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Apple Maps one year later: The good, the bad, and the future

Some love it, some tolerate it, some ridicule it, and some have all but abandoned it. When Apple made the decision to cut their Google-ties and go it alone with their own mapping service, it was a gutsy move. Google Maps makes people feel safe; it's been around for so long and offered so freely it's become the de-facto map service for many, many people.

Apple Maps, launched with iOS 6, was also free, had a gorgeous interface, gimmicky features like Fly Over, but for many people it simply failed at getting them from point A to point B, or getting locations or points of interests anywhere nearly right. Since then Apple has edited, apologized, reorganized, and poured considerable energy into making Maps better. So how are they doing?

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Private email service Lavabit chooses to quit rather than submit

Lavabit, a private email service currently best known for being NSA whistleblower Edward Snowden's communication medium of choice, has suddenly and unexpectedly announced it's shutting down, hinting it would rather do that than comply with something it claims it's not even allowed to talk about. Ladar Levison, owner and operator, on the Lavabit home page:

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iMore show LIVE! 1pm PDT, 4pm EDT! Be here!!

The iMore show returns LIVE today with Peter Cohen and yours truly breaking down all the news of the week that you need to know.

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How to turn an old iPod classic into a new emergency boot drive for Mac

"Let no old yet still functional technology go to waste" is the motto of any good McGyver-class geek, which is what makes the idea of using an abandoned but still capable iPod classic as an emergency boot drive for the Mac so appealing. Chris Breen of Macworld:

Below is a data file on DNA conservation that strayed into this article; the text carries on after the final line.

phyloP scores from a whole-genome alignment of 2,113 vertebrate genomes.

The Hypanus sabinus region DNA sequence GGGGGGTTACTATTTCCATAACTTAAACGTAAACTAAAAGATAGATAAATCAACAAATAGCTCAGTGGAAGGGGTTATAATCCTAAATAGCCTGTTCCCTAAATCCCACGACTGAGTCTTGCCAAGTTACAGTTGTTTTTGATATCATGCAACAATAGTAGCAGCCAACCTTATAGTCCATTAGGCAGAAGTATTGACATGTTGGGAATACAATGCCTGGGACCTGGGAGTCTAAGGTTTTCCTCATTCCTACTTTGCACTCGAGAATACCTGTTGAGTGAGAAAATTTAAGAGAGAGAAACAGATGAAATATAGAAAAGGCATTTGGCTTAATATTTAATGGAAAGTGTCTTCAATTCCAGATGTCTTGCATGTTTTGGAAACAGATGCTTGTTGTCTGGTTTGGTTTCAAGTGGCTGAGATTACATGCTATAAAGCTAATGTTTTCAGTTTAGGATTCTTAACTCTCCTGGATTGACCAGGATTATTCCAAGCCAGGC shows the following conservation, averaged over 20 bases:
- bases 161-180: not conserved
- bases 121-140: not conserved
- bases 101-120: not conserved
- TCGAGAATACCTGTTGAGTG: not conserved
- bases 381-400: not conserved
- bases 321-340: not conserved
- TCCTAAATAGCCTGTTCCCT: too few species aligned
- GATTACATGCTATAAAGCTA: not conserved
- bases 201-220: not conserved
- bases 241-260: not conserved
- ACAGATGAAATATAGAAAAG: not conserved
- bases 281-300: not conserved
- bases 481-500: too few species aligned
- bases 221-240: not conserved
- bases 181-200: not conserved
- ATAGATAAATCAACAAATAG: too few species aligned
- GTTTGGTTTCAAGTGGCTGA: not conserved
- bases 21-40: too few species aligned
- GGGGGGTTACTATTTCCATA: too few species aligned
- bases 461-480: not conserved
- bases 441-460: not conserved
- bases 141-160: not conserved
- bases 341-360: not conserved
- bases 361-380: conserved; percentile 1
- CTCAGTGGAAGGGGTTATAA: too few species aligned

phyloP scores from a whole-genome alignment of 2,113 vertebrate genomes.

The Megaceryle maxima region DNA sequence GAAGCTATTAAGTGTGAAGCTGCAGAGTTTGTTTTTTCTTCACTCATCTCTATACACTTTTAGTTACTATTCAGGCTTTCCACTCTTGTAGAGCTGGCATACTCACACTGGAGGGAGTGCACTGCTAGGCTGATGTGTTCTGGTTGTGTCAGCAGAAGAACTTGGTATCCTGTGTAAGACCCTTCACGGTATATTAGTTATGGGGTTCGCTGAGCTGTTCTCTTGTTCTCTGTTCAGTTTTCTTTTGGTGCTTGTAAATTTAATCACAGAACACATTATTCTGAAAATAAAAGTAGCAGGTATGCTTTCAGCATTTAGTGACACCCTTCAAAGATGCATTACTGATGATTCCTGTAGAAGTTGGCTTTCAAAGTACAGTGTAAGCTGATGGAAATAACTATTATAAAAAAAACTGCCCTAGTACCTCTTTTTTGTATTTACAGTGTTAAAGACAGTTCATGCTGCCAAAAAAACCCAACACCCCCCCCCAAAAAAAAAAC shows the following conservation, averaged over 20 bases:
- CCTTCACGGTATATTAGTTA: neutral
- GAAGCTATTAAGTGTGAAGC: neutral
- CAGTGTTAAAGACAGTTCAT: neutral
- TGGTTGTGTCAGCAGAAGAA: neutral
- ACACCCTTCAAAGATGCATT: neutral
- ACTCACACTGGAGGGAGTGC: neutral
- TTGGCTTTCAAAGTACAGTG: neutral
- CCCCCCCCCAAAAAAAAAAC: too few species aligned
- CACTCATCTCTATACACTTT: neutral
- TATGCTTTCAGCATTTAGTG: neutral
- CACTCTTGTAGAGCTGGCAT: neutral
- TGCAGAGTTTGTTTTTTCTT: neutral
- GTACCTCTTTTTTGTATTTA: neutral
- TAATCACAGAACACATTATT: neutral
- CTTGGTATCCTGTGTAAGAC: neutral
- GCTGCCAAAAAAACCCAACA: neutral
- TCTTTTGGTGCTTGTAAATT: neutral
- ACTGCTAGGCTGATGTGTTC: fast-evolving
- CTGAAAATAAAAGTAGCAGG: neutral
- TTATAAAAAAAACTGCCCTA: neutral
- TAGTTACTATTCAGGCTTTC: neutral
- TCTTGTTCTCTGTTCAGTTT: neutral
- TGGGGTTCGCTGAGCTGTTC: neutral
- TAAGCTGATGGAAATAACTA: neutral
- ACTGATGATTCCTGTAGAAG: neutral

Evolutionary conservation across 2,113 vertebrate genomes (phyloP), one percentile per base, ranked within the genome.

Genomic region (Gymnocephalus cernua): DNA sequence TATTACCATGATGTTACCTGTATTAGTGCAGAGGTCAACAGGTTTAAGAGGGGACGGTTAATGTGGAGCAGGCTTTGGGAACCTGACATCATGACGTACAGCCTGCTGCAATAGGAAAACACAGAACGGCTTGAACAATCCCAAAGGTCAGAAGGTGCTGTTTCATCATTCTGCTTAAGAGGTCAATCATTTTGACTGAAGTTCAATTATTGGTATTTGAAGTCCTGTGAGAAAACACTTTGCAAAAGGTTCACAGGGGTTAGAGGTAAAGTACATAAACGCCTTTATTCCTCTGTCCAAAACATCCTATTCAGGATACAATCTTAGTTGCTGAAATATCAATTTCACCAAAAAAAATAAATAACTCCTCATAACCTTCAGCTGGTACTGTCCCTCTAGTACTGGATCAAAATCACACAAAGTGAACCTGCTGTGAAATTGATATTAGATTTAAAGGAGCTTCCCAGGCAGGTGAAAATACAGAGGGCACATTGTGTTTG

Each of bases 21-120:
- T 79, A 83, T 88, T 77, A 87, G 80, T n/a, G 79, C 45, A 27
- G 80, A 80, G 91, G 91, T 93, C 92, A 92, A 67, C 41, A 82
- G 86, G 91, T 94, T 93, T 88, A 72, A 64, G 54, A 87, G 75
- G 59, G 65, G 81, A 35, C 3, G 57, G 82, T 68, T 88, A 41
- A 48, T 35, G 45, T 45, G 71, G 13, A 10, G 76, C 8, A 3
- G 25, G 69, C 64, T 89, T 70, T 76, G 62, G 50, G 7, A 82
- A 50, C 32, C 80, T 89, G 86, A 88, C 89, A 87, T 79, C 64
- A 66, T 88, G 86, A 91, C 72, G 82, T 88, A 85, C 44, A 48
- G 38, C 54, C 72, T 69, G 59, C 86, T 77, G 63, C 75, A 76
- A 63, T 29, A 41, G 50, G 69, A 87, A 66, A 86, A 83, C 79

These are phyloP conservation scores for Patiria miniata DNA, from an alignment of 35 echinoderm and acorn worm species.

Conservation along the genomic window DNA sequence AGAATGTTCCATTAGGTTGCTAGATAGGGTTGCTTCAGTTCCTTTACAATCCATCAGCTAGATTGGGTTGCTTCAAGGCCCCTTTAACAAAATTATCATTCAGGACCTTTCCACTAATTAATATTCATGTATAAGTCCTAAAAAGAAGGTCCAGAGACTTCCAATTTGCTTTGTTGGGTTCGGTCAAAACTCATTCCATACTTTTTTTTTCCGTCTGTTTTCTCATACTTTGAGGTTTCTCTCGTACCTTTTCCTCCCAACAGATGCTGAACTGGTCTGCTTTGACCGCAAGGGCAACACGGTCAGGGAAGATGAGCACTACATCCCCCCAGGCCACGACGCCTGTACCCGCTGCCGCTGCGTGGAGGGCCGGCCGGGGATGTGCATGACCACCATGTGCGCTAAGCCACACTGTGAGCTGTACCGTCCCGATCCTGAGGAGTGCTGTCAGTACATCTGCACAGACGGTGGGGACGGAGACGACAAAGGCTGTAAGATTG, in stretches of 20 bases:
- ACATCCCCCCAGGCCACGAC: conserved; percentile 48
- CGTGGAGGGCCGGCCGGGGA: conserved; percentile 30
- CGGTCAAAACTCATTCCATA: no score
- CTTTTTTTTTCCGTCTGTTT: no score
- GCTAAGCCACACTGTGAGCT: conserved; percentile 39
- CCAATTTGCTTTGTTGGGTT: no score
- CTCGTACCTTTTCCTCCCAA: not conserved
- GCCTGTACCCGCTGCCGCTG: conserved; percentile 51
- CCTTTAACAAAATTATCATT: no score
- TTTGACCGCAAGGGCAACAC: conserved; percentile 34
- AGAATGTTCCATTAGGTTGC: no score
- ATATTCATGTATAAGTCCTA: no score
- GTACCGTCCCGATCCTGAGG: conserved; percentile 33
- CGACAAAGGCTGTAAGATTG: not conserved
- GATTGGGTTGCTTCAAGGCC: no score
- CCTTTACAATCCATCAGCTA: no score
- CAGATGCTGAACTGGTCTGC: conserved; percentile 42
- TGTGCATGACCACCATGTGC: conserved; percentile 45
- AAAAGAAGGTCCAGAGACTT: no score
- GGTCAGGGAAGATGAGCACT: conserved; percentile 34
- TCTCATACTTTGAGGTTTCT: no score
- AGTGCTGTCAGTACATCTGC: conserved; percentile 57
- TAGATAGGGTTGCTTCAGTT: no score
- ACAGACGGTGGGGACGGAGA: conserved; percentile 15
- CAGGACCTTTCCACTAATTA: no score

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Latest metrics say Apple is either doomed by newbies, or poised to kill with pros

Metrics are fun. You can pretty much read into them whatever you like. The latest example if this CIRP study, as reported by Ina Fried of AllThingsD:

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Which "missing" feature do you want the most on the next iPhone [Poll]

Which "missing" feature do you want the most on the next iPhone?

Which "missing" feature do you want the most on the next iPhone? It's written "missing" very deliberately, since specifically we're talking about features that some of the latest competitor devices have brought with them to market recently. Apple doesn't make a habit of 'playing catchup' but there's a bunch of cool stuff out there that a whole lot of us would love to see included in the next iPhone.

Motorola, for example, has recently introduced a handful of devices that all pack some pretty interesting things. The new Droid Maxx, for example, has a great honkin' battery stuffed in the back that promises a full 48-hour battery life. Then, along came their Moto X with an always listening functionality for its voice-controlled, natural language interface. We've previously run polls to gather your thoughts on all of these, but now we want to see how they rank alongside some other cool features.

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Apple, Amazon and how they're more alike than apart

Following up on the thesis that Amazon manages profit the way Apple manages supply chain, here's a look at where both companies are more similar than they are different. From Horace Dediu at Asymco:

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LG G2 brings all the specs to the yard, forgets interface designers again

The LG G2 has just been officially announced, and given how many high end components LG is capable of producing, it's no wonder this thing, spec wise, seems not only top notch, but a real beauty. Here's what Phil Nickinson of Android Central had to say from the event floor:

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Apple, Amazon, and the weaponization of profit

Apple makes more money than any other company save those with oligopoly control of limited fossil fuel resources, yet they're perpetually punished by Wall Street and called doomed by financial-not-really-analysts. Amazon has seldom made a dime on paper and yet they're the darling of Wall Street and can do no wrong with market makers. Yet both are among the most successful companies in recent history. Why the difference? Benedict Evens on Twitter:

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The problem with how AMBER Alerts are handled on iOS and mobile

The emergency alert system in iOS is meant to save lives, either the lives of children with the AMBER Alert system, or lives in general with natural disaster warnings. However, not all alerts are created equally, and unfortunately, not all iOS alerts are as informative or interactive as they need to be. Craig Hockenberry has broken down the problems with the AMBER alert received by many Californian's last night. From Furbo:

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